Note: Where available, the PDF/Word icon below is provided to view the complete and fully formatted document
 Download Current HansardDownload Current Hansard   

Previous Fragment    Next Fragment
Tuesday, 5 November 1985
Page: 1507


Senator JESSOP(12.08) —We believe that the Interstate Road Transport Bill 1985 and the allied Bill have been brought in with undue haste and without proper consideration of those people who will be affected by their provisions. Senator Archer has moved an amendment, which I support, to enable proper consultation to be carried out. The amendment is:

Leave out all words after `That', insert `these Bills be withdrawn and redrafted, to remove the current excessive reliance on regulation, for presentation in redrafted form at the commencement of the 1986 Autumn sittings'.

I believe that the Government should pay regard to that amendment as being a responsible suggestion which would enable appropriate consultation to be carried out with the road transporters of Australia, particularly the small operators.

The Opposition's spokesman on transport, Mr Lloyd, pointed out in the debate in the House of Representatives that the coalition supports the overall aim of the legislation, but is concerned about the questions of adequate consultation, reliance on regulation and unresolved details of implementation. When one looks at the Bill, one sees that no fewer than 50 clauses are subject to regulation. I refer to some comments that have been made by the States on this matter. I remind you, Mr Deputy President, that, according to our information, the governments of Western Australia, Queensland and Tasmania are opposed to the legislation and request a six-month delay. The Government of the Northern Territory has also expressed grave reservations about the passage of this Bill in its present form. At this stage no State has given any thought to the preparation of legislation. That is another very valid reason why a delay should take place. Operator organisations from Queensland, Victoria and Tasmania have not yet been lobbied or properly informed. New South Wales organisations support the Bill as its stands. I immediately become somewhat suspicious about that. In South Australia Barry Lewis, who represents the transport operators in South Australia--


Senator Messner —A very good man.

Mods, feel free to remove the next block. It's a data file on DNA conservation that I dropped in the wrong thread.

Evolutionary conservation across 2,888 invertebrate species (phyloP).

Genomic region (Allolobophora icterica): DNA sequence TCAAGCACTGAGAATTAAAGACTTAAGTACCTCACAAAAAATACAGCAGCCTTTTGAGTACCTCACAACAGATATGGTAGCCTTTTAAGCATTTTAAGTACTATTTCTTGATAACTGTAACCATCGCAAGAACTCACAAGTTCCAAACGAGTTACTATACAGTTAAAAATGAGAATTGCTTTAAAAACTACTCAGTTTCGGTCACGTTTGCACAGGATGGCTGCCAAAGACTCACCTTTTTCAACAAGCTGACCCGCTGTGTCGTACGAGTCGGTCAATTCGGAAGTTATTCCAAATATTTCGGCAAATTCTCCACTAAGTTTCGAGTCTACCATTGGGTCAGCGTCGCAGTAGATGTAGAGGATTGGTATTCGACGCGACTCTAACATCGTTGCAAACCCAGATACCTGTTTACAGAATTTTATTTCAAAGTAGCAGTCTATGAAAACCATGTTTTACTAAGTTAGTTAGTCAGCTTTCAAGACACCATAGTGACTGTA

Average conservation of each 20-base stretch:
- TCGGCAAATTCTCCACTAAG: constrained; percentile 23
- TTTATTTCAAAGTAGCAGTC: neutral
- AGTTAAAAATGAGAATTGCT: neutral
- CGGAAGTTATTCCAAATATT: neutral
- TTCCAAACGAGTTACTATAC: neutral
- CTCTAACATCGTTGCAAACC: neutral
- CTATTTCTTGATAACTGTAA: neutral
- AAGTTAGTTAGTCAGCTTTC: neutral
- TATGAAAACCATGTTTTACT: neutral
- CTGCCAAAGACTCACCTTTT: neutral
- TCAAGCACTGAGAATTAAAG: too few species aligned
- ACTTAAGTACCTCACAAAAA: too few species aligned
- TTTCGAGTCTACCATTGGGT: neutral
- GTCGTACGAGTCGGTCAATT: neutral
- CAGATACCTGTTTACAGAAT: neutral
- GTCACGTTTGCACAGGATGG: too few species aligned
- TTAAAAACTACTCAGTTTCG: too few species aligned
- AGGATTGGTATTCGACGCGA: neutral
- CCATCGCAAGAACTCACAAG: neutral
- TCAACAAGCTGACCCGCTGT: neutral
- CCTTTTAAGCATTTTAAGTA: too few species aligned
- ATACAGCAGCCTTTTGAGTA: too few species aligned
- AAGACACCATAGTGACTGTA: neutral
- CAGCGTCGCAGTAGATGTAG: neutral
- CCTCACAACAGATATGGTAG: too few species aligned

Senator JESSOP —He is a very good man who is extremely concerned about the whole question, the costs involved and the impact it is likely to have on small operators. He opposes the Bill and also claims to represent-this has been substantiated-Western Australia's opinion. When one considers that this Bill contains no fewer than 50 clauses that are subject to regulation, it seems to make a mockery of the Government's undertaking to deregulate industry. Certainly, the Opposition is of that view and when we are re-elected to government after the next election we will do all we can to deregulate industry, to free it up so that costs can be kept at a minimum and enterprise can be allowed to carry on without being encumbered by unnecessary bureaucratic or government controls.

I refer to several comments following the Australian Transport Advisory Council's meeting in Perth not very long ago. A typical comment is that under the Bill the Commonwealth has responsibility for determining how the fees and charges collected under the Bill are distributed. As the sole rationale for a State's participation in the scheme is to receive some funds out of it, all States should have an input in determining the way in which these fees are distributed. There has been no consultation in that respect. It is also recognised that section 92 of the Constitution limits the flexibility of the Federal Minister in this regard, it being necessary for the funds to be spent on roads which are damaged by interstate vehicles. However, it would seem reasonable to all the States that they should be consulted before the Minister determines the allocation each year and in particular, before he nominates the roads on which the funds are to be spent.

Senator Archer has drawn my attention in particular to the fact that Tasmania is particularly vulnerable in all questions of funding allocation. I believe that Tasmania's circumstances ought to be considered with respect to the formula that may be proposed. I add also that Tasmania has only a few hundred interstate vehicles registered at present and it is not expected that the amount of funds that will ultimately be derived from Tasmania by way of the proposition put forward by the Commonwealth will be very great compared with the amount derived from other States. Of course, the point is that, apart from New South Wales, all States have expressed concern and they seem to be in agreement. They point out that, in addition to the question of equitable distribution of revenue, they are concerned about the possible use of proposed new section 34. The Minister should act or produce Federal road safety regulations only in order to resolve specific conflicts between State authorities and then only with the agreement of the States through ATAC or one of its sub-committees. Proposed new section 34 of the Interstate Road Transport Bill states:

Federal road safety standards

34. For the purposes of this Part, the Minister may, by order in writing, declare standards, to be known as federal road safety standards with respect to road safety matters.